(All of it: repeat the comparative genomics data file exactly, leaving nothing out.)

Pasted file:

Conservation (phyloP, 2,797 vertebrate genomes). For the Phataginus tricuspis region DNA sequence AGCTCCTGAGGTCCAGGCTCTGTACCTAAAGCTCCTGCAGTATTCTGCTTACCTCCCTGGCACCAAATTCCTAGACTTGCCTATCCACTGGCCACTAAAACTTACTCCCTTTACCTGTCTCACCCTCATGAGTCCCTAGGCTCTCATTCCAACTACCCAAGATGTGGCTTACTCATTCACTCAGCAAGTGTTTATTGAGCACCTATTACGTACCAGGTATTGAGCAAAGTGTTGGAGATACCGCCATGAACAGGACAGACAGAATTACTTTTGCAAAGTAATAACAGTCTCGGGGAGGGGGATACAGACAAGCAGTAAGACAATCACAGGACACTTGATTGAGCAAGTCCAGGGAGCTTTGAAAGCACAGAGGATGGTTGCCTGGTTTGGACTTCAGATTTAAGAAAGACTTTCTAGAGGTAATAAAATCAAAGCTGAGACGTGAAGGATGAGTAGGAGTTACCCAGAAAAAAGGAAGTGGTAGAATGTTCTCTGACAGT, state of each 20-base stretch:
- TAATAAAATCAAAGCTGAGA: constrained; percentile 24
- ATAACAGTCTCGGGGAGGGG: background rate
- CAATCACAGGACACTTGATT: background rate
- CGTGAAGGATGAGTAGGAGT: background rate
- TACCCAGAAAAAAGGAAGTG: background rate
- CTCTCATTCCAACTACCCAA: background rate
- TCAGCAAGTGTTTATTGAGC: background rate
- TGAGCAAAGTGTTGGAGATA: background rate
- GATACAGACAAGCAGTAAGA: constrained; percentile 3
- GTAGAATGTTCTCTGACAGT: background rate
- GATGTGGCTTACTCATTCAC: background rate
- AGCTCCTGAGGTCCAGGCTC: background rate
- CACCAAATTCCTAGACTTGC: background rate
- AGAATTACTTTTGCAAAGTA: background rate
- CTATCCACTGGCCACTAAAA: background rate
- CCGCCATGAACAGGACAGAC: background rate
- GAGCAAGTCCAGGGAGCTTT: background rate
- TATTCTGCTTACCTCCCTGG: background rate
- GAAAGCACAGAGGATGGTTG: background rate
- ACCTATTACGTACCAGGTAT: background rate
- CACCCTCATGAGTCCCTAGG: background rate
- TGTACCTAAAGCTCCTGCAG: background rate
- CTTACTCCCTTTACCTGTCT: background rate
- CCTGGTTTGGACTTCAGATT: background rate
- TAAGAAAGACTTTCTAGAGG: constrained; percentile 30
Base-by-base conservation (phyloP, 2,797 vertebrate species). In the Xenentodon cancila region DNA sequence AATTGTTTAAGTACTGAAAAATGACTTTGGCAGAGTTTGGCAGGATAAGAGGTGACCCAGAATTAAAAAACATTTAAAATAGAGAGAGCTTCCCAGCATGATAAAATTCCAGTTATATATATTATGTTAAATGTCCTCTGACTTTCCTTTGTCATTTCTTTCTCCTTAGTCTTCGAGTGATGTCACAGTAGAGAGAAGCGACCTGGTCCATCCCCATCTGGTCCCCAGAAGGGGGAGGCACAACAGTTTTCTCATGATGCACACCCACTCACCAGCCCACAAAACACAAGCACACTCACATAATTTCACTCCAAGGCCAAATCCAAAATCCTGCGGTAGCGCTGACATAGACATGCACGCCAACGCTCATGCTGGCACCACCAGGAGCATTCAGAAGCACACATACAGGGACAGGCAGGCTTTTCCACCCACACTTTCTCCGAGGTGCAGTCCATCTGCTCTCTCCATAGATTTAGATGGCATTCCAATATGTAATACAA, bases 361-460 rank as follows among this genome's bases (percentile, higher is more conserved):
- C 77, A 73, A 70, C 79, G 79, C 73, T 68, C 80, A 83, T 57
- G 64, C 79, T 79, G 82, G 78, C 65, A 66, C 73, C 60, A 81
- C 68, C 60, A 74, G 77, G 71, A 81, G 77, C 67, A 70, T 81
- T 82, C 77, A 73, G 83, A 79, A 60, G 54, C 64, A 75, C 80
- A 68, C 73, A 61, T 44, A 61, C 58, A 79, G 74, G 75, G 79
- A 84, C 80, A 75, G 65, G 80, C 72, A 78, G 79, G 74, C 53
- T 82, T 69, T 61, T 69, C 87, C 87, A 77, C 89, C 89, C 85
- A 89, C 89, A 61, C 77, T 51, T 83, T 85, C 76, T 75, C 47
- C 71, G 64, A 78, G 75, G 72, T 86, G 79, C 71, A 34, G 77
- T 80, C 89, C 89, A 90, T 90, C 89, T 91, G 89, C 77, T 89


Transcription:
Conservation (phyloP, 2,797 vertebrate genomes). For the Phataginus tricuspis region DNA sequence AGCTCCTGAGGTCCAGGCTCTGTACCTAAAGCTCCTGCAGTATTCTGCTTACCTCCCTGGCACCAAATTCCTAGACTTGCCTATCCACTGGCCACTAAAACTTACTCCCTTTACCTGTCTCACCCTCATGAGTCCCTAGGCTCTCATTCCAACTACCCAAGATGTGGCTTACTCATTCACTCAGCAAGTGTTTATTGAGCACCTATTACGTACCAGGTATTGAGCAAAGTGTTGGAGATACCGCCATGAACAGGACAGACAGAATTACTTTTGCAAAGTAATAACAGTCTCGGGGAGGGGGATACAGACAAGCAGTAAGACAATCACAGGACACTTGATTGAGCAAGTCCAGGGAGCTTTGAAAGCACAGAGGATGGTTGCCTGGTTTGGACTTCAGATTTAAGAAAGACTTTCTAGAGGTAATAAAATCAAAGCTGAGACGTGAAGGATGAGTAGGAGTTACCCAGAAAAAAGGAAGTGGTAGAATGTTCTCTGACAGT, state of each 20-base stretch:
- TAATAAAATCAAAGCTGAGA: constrained; percentile 24
- ATAACAGTCTCGGGGAGGGG: background rate
- CAATCACAGGACACTTGATT: background rate
- CGTGAAGGATGAGTAGGAGT: background rate
- TACCCAGAAAAAAGGAAGTG: background rate
- CTCTCATTCCAACTACCCAA: background rate
- TCAGCAAGTGTTTATTGAGC: background rate
- TGAGCAAAGTGTTGGAGATA: background rate
- GATACAGACAAGCAGTAAGA: constrained; percentile 3
- GTAGAATGTTCTCTGACAGT: background rate
- GATGTGGCTTACTCATTCAC: background rate
- AGCTCCTGAGGTCCAGGCTC: background rate
- CACCAAATTCCTAGACTTGC: background rate
- AGAATTACTTTTGCAAAGTA: background rate
- CTATCCACTGGCCACTAAAA: background rate
- CCGCCATGAACAGGACAGAC: background rate
- GAGCAAGTCCAGGGAGCTTT: background rate
- TATTCTGCTTACCTCCCTGG: background rate
- GAAAGCACAGAGGATGGTTG: background rate
- ACCTATTACGTACCAGGTAT: background rate
- CACCCTCATGAGTCCCTAGG: background rate
- TGTACCTAAAGCTCCTGCAG: background rate
- CTTACTCCCTTTACCTGTCT: background rate
- CCTGGTTTGGACTTCAGATT: background rate
- TAAGAAAGACTTTCTAGAGG: constrained; percentile 30
Base-by-base conservation (phyloP, 2,797 vertebrate species). In the Xenentodon cancila region DNA sequence AATTGTTTAAGTACTGAAAAATGACTTTGGCAGAGTTTGGCAGGATAAGAGGTGACCCAGAATTAAAAAACATTTAAAATAGAGAGAGCTTCCCAGCATGATAAAATTCCAGTTATATATATTATGTTAAATGTCCTCTGACTTTCCTTTGTCATTTCTTTCTCCTTAGTCTTCGAGTGATGTCACAGTAGAGAGAAGCGACCTGGTCCATCCCCATCTGGTCCCCAGAAGGGGGAGGCACAACAGTTTTCTCATGATGCACACCCACTCACCAGCCCACAAAACACAAGCACACTCACATAATTTCACTCCAAGGCCAAATCCAAAATCCTGCGGTAGCGCTGACATAGACATGCACGCCAACGCTCATGCTGGCACCACCAGGAGCATTCAGAAGCACACATACAGGGACAGGCAGGCTTTTCCACCCACACTTTCTCCGAGGTGCAGTCCATCTGCTCTCTCCATAGATTTAGATGGCATTCCAATATGTAATACAA, bases 361-460 rank as follows among this genome's bases (percentile, higher is more conserved):
- C 77, A 73, A 70, C 79, G 79, C 73, T 68, C 80, A 83, T 57
- G 64, C 79, T 79, G 82, G 78, C 65, A 66, C 73, C 60, A 81
- C 68, C 60, A 74, G 77, G 71, A 81, G 77, C 67, A 70, T 81
- T 82, C 77, A 73, G 83, A 79, A 60, G 54, C 64, A 75, C 80
- A 68, C 73, A 61, T 44, A 61, C 58, A 79, G 74, G 75, G 79
- A 84, C 80, A 75, G 65, G 80, C 72, A 78, G 79, G 74, C 53
- T 82, T 69, T 61, T 69, C 87, C 87, A 77, C 89, C 89, C 85
- A 89, C 89, A 61, C 77, T 51, T 83, T 85, C 76, T 75, C 47
- C 71, G 64, A 78, G 75, G 72, T 86, G 79, C 71, A 34, G 77
- T 80, C 89, C 89, A 90, T 90, C 89, T 91, G 89, C 77, T 89